copyright issues raised by digital technology. I believe that a court had
declared boat hull designs ineligible for copyright protection and the boat
companies subsequently lobbied Congress to effectively reverse the decision.

The Cypress Tree at Spy Glass Country Club is probably subject to
trademark, not copyright, protection. I doubt there's any ability to
prevent taking photographs of it, but publishing the photos is a different

Regarding news photography: there are complicated exceptions to copyright,
right of publicity and right of privacy that specifically apply to
news. These exceptions largely derive from the 1st Amendment to the U.S

Regarding art photography of crowds: if people are out in public, they
have little or no expectation of privacy, particularly if the photo is of
the crowd as a whole, not specifically of them. Likewise, as to right of


In summary, the law in this area is complicated and largely unexplored.

Jonathan Handel, Esq.
PO Box 691781
Los Angeles, CA 90069
tel & cell 323-650-0060
fax 323-654-5360
email (

Notice to Recipient: Nothing in this email establishes an attorney-client
relationship nor constitutes legal advice.

At 03:11 PM 06/07/2002, Bathsheba Grossman wrote:
>On 7 Jun 2002, Brock Hinzmann wrote:
> > Add to that question: How much different does the stereolithograph/design
> > need to be from another design to be unique? A better anology than the
> > photograph might be in songwriting. All the notes are the same ones
> everyone
> > else uses and you write them down using the same symbols, but the order
> > makes a big difference. Sometimes the order sounds very similar when two
> > songs are played, and when they sound too similar, someone sues. If you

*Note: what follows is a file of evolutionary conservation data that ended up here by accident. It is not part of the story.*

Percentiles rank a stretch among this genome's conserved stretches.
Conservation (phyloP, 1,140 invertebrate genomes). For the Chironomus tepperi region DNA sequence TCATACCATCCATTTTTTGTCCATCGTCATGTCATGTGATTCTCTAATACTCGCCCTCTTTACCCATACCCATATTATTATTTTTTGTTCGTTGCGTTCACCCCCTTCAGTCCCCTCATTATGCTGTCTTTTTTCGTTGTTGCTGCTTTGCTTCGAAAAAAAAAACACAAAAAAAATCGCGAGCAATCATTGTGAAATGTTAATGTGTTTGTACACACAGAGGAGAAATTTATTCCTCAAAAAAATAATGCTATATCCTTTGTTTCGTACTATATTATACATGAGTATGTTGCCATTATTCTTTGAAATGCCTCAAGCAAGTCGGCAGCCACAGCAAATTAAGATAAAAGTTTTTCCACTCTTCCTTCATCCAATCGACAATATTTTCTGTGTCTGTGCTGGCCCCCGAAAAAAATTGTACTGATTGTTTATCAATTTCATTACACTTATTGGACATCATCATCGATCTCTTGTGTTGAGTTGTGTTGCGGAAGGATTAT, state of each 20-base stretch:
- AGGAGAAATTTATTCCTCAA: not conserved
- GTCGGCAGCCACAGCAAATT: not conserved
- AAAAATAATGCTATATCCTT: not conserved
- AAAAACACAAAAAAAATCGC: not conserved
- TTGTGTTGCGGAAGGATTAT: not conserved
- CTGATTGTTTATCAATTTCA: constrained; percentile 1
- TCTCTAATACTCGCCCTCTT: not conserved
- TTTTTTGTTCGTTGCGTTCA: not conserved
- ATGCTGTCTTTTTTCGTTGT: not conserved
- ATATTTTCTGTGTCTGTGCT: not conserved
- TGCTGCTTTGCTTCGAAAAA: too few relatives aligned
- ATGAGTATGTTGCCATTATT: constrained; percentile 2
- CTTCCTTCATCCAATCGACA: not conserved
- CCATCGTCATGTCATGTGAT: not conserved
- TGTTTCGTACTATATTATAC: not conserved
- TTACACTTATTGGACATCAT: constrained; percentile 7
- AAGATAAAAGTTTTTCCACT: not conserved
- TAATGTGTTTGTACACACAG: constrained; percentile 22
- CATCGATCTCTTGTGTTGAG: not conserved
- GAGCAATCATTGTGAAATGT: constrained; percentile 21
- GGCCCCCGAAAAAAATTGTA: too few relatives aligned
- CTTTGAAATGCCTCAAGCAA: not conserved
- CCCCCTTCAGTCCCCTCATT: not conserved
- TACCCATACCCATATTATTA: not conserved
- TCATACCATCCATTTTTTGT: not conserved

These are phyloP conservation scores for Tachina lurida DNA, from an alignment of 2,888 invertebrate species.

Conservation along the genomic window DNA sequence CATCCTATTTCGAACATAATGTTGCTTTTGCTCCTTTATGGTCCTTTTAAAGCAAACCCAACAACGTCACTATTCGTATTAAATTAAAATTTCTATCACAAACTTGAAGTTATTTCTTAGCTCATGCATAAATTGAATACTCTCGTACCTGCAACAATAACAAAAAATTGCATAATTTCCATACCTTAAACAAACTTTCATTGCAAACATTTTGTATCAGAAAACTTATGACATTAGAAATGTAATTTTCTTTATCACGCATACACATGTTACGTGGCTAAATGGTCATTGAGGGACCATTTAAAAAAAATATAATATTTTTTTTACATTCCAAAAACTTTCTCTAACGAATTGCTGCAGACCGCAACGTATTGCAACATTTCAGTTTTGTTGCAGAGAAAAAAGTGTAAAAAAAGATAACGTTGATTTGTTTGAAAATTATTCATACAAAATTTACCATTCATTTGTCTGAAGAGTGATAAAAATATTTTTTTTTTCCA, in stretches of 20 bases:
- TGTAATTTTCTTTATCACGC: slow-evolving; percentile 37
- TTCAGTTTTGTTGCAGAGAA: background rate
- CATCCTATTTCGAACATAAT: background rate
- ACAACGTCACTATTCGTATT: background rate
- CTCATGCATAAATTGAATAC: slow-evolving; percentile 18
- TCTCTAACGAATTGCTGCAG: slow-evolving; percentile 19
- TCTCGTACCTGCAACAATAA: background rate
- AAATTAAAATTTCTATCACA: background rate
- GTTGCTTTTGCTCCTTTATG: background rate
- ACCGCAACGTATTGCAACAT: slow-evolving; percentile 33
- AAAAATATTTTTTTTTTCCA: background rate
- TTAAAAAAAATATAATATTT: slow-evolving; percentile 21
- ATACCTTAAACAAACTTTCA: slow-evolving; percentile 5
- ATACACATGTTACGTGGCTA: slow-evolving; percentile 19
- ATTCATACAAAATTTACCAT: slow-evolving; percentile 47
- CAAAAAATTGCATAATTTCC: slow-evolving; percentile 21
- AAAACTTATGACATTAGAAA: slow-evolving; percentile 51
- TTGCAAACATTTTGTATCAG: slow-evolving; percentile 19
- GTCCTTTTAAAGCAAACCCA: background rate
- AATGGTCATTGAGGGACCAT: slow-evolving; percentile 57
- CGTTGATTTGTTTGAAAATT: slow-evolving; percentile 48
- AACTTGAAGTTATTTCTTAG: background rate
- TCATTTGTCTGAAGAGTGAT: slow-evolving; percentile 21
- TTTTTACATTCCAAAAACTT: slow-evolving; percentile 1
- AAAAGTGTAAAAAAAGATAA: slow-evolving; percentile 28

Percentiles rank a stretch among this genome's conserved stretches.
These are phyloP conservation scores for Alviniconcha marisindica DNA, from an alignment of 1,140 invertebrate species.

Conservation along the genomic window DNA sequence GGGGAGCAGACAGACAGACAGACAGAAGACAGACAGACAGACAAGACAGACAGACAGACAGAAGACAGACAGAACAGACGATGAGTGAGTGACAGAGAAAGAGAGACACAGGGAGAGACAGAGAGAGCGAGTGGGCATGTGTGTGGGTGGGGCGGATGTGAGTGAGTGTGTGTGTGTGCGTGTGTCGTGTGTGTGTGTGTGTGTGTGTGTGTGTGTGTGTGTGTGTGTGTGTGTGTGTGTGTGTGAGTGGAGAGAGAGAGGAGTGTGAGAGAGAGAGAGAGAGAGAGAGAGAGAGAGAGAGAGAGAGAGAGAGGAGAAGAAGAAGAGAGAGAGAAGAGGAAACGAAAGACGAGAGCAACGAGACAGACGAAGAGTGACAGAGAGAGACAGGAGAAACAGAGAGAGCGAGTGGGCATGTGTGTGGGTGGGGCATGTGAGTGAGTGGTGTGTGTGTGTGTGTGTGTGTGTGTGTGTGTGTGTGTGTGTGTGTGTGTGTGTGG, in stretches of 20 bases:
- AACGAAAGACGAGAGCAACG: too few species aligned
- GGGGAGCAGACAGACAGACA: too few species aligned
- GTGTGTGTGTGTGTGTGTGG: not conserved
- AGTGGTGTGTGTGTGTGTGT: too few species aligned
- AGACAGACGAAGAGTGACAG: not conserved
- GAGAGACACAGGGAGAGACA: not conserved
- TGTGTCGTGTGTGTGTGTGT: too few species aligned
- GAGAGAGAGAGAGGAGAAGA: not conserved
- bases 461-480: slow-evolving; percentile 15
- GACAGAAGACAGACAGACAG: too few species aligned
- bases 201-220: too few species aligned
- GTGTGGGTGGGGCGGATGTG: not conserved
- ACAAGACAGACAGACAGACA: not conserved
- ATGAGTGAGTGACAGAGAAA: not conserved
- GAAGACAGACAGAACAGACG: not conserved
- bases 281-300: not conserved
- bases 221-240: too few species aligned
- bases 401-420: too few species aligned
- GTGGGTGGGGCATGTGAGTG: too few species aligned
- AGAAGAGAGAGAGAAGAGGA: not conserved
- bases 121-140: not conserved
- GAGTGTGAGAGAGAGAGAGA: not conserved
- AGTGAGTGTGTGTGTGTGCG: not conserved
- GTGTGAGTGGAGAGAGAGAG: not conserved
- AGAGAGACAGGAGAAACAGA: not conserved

> > design a surface to undulate in a certain way that changes the way it
> feels to
> > the touch, can you claim distinctiveness that you can copyright? If the
> > digital design is exactly the same, but the material you use alters the
> > feel, smell, taste, appearance, toxicity, weight, strength, and so on,
> can it
> > be copyrighted?
>It'ss my understanding from reading the copyright FAQ
>( that copyright protects a work and
>all derivative works. Nobody but the holder has the right to prepare
>derivative works.
>In the PDF doc referenced in question 48, it says that a sculpture
>based on a protected drawing is a derivative work rather than a new
>work, and therefore isn't allowed. I'd imagine that 'a fortiori', a
>prototype made from a protected CAD design is also derivative,
>regardless of the material used or any modification to the design.
>But if a CAD design is in the public domain, then it gets much harder
>to meaningfully protect any model built from it. As far as I can
>tell, a model built from the data should be copyrightable as a
>derivative work, since a photo of a public-domain painting is. But
>that wouldn't stop anyone else from making another model from the same
>data, just as you can't stop anyone else from taking another photo of
>the same painting (or Elvis sighting, per question 58).
>So the copyright on that first model wouldn't be incredibly useful: it
>stops people from selling pictures of _your_ model, or from reverse
>engineering it, but it doesn't stop them from making their own model,
>whether or not they make any change to the original design or the
>build material.
>Bathsheba Grossman (831) 429-8224
>Creative prototyping
>For more information about the rp-ml, see

For more information about the rp-ml, see